It’s a troubling reality that government-sponsored radio is widely considered America’s elitist media outlet. Even NPR itself describes its audience as “cultural, connected, intellectual, and influential,” and that its listeners are “146% more likely to be top management and 145% more likely to be C suite executives.” The elitist culture surrounding public radio creates a false chasm between the elitist left and everyone else — a chasm rooted in a meaningless value NPR has recently used as a marketing tool: interestingness. Several months ago, I was riding a train in Philadelphia when I noticed an NPR advertisement at the end of the car. The tagline beneath the NPR logo read “get interesting.” I nodded understandingly at the ad. After all, who doesn’t enjoy an episode of “This American Life” or “Wait Wait... Don’t Tell Me!” While many of my conservative peers might not share my taste for public radio, I find NPR programs entertaining and informative — so why not listen, and enjoy listening, at that? There is certainly nothing wrong with getting interesting.
There is, however, something terribly wrong with getting utilized, which is exactly what NPR listeners do whenever they seek to “get interesting” via one of NPR’s numerous programs. In getting interesting, NPR listeners merely become vehicles for transmitting government-sponsored information. That repeating and promoting the federally funded liberal bias of NPR has become a mark of sophistication among the American elite reveals the group’s naiveté. I’m not a conspiracy theorist by any stretch of the imagination; however, it’s undeniable that government has done an excellent job of making its own media outlet, NPR, the radio of the cultured, the educated, and the unabashedly liberal. Even Vanity Fair acknowledged that “NPR retains a tincture of elite liberalism.”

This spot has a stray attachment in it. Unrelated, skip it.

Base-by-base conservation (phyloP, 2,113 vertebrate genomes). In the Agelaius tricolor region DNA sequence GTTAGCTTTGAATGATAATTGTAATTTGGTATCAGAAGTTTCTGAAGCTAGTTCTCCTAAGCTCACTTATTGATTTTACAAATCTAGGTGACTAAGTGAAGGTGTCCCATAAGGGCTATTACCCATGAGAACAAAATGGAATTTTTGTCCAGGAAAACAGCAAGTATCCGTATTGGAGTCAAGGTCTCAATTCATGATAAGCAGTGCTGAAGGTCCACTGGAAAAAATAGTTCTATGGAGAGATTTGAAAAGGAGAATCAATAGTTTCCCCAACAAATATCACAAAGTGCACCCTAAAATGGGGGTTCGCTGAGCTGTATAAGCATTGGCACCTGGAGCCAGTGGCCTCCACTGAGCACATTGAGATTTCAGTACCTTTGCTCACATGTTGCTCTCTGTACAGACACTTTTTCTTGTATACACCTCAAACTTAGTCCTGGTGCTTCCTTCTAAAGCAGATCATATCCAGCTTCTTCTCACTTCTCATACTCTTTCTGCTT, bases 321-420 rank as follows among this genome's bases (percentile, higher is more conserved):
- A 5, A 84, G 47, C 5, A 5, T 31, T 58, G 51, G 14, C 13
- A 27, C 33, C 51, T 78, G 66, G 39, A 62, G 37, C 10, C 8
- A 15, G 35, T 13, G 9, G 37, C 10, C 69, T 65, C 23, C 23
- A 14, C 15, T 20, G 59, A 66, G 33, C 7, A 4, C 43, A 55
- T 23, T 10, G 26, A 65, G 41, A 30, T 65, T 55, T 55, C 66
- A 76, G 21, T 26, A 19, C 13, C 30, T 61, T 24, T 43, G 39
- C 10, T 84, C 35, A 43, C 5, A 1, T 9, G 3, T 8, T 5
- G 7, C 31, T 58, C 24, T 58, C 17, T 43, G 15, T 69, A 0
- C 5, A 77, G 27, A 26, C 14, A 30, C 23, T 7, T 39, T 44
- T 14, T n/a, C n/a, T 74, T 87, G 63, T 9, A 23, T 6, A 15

I’m not being wholly discourteous to the American cultural elite, the “influential, affluent, and curious,” as NPR further characterizes its audience. Again, what’s wrong with wanting to get interesting? Well, quite a lot, according to the philosophers of western history. The Oxford Dictionary defines "interesting" as: “Arousing curiosity or interest; holding or catching the attention.” And it's that connection between interestingness and curiosity I take issue with. My favorite philosopher, Thomas Aquinas, viewed curiosity—the attitude an interesting matter instills within those who wish to know more of it—as an intemperate desire for knowledge. Augustine similarly wrote that “we must not be moved by empty and perishable curiosity.” If interestingness is merely that which attracts the attention of fleeting curiosity, count me out.
Fleeting curiosity, however, does not appear to be a concern for NPR’s 25.9 million weekly listeners. Government’s playing on the curiosity of these listeners and their consequent desire to “get interesting” is unsettling. Getting interesting with NPR might be a worthwhile endeavor for the American elite. But for the rest of us, let’s remember that this business of getting interesting is anything but a fair exchange of ideas. Rather, this is government manipulation. This is utilization. This is NPR.
Madeleine is a sophomore studying philosophy and classics at Christendom College. A first honors student, she loves reading Plato, Thomas Aquinas, and Cicero. She is a staff writer for GenYize, a blog discussing solutions to challenges facing Generation Y, and was recently accepted to intern with the Media Research Center in Reston, VA. Madeleine is also a member of Christendom’s Cincinnatus League, the Eta Sigma Phi Classical Society, and the Christendom Chamber Orchestra.